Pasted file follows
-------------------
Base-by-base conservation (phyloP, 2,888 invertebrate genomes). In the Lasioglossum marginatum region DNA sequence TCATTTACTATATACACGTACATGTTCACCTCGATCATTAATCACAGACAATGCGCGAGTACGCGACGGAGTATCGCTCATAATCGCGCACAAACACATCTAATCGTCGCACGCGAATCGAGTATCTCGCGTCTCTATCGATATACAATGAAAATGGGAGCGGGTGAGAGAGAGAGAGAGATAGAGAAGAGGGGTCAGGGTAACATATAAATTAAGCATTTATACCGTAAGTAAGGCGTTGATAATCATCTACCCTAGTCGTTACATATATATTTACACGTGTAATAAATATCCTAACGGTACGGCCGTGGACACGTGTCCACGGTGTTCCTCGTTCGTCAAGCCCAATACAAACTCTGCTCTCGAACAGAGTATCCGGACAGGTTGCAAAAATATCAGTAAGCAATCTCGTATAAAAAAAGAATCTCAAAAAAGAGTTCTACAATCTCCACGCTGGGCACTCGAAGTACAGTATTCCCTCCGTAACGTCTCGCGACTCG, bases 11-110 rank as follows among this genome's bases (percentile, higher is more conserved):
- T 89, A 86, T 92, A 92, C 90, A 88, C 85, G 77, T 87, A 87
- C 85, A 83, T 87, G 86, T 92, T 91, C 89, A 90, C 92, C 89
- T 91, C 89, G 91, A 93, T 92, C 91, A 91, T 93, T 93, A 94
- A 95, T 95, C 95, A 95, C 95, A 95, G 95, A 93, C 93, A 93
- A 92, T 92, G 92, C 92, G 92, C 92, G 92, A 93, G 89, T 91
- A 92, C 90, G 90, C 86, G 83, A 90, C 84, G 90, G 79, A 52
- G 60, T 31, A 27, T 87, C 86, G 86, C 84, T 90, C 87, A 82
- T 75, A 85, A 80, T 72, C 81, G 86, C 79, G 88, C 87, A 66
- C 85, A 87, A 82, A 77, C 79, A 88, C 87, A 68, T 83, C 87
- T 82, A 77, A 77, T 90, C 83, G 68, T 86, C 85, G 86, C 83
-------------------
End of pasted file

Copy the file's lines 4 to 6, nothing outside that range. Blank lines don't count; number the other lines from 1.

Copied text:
- T 91, C 89, G 91, A 93, T 92, C 91, A 91, T 93, T 93, A 94
- A 95, T 95, C 95, A 95, C 95, A 95, G 95, A 93, C 93, A 93
- A 92, T 92, G 92, C 92, G 92, C 92, G 92, A 93, G 89, T 91